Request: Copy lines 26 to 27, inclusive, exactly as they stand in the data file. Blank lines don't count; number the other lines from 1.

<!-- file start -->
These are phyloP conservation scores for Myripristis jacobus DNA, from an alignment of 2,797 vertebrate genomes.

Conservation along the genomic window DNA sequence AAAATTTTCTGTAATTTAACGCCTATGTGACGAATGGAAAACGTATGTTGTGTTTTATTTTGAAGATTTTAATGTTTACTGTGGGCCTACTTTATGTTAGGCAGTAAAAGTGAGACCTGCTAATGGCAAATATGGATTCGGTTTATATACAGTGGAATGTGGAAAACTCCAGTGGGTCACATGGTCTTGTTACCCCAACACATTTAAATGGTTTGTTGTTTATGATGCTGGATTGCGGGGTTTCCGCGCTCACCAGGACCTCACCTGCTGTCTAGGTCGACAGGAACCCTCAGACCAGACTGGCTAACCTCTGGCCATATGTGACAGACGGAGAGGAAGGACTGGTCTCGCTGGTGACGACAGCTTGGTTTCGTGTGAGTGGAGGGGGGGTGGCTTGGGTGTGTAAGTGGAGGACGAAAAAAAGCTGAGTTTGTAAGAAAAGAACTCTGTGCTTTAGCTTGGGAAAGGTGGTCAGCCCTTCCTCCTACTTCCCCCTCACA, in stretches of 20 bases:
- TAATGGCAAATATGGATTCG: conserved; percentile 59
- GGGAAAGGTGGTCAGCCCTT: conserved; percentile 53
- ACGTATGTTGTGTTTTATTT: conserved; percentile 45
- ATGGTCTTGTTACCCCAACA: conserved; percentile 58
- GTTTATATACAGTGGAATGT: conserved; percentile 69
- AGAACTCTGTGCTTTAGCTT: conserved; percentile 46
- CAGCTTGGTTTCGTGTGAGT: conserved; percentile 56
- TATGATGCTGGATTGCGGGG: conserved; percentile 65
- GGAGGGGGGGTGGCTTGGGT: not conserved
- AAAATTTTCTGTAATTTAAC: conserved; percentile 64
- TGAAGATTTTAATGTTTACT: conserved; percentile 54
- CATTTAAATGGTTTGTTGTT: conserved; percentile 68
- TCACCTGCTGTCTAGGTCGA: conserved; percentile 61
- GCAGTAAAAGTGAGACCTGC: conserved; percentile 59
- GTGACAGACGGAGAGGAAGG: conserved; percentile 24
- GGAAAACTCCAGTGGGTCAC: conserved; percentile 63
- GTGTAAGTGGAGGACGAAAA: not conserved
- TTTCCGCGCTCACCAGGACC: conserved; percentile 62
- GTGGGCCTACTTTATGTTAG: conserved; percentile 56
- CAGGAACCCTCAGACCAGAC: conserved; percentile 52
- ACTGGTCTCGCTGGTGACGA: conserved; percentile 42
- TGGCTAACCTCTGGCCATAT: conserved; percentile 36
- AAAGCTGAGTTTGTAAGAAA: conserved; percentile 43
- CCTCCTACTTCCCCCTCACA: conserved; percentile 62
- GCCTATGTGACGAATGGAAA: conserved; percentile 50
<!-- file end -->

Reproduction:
- CCTCCTACTTCCCCCTCACA: conserved; percentile 62
- GCCTATGTGACGAATGGAAA: conserved; percentile 50